This summer before having any clue about just how severe my medical issues were, I got the results of a basic hormone screening from my gynecologist. He’s a good guy but being told yet again that “everything is normal” when everything was very, very much NOT normal was extremely infuriating. I never advocate for using the internet to diagnose problems but with my range of symptoms, there was no way that it was all in my head. I knew something had to be wrong somewhere and I wasn’t giving up my fight yet to figure out what. I took to my trusty Bing search and tried to find ANYTHING that could explain. I came across a wide variety of [scary] articles about plastics and the endocrine blocking chemicals that make them up. It was overwhelming. I think everyone had a good idea about BPA these days but BPA is just the icing. There is so, so, so much more.
I began the extensive task of removing dangerous plastics from my life and my family’s lives as best as possible. I think it’s impractical to eliminate plastic completely but for anything controllable in your home, I highly recommend making the attempt.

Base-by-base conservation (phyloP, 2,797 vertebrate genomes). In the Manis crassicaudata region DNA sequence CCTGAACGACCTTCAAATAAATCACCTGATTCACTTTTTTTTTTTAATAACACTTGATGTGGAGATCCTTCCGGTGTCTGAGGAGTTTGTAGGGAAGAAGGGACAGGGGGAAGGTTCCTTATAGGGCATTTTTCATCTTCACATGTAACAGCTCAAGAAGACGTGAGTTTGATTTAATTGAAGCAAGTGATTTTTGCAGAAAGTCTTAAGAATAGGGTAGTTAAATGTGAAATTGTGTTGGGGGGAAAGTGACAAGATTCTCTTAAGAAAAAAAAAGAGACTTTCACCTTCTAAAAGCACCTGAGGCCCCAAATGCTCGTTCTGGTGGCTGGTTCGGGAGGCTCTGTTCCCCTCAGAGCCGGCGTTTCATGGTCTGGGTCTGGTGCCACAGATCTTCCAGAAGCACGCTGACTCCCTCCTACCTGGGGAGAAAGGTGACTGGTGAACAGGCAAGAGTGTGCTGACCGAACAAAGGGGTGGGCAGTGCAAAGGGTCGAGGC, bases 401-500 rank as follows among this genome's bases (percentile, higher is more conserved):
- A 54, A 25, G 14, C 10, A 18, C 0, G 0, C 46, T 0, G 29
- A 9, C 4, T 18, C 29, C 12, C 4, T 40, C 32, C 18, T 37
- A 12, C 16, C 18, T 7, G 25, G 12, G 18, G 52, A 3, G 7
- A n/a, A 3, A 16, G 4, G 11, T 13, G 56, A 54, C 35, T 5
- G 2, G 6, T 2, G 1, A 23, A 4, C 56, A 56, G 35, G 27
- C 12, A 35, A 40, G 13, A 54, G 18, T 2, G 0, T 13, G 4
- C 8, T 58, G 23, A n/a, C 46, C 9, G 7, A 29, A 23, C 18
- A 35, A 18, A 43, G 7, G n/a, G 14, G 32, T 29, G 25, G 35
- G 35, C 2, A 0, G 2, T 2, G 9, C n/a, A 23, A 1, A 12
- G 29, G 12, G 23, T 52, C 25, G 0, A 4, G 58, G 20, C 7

Here are 5 practical ways to remove plastics from your life:
1. Dishes: It is easy for adults to use glass or ceramic plates and bowls but with small kids involved, finding a solution was hard. For our family, we selected a 5 piece set (plate, bowl, cup, spoon and fork) from Untangled Living. We’ve used them 3 months now and still really love them. They are the perfect size for small kids. The girls think they are awesome too. And there was no looking back. We have just one set per kid as they are a bit pricey and we wash them every meal by hand. It keeps our clutter down as well so win-win. Read the rest of this entry
1. This past Friday I saw my doctor for the results of a massive amount of bloodwork I had done a few weeks prior. (They took nearly 30 vials of blood.) (I posted about it on Twitter.)
2. One of the tests was an ALCAT food sensitivity test that does a gut health profile.
3. My results and symptoms are consistent with patients with fibromyalgia and chronic fatigue. There are no official tests to diagnose these diseases.
4. It is a hard pill to swallow finding out I have an autoimmune disorder.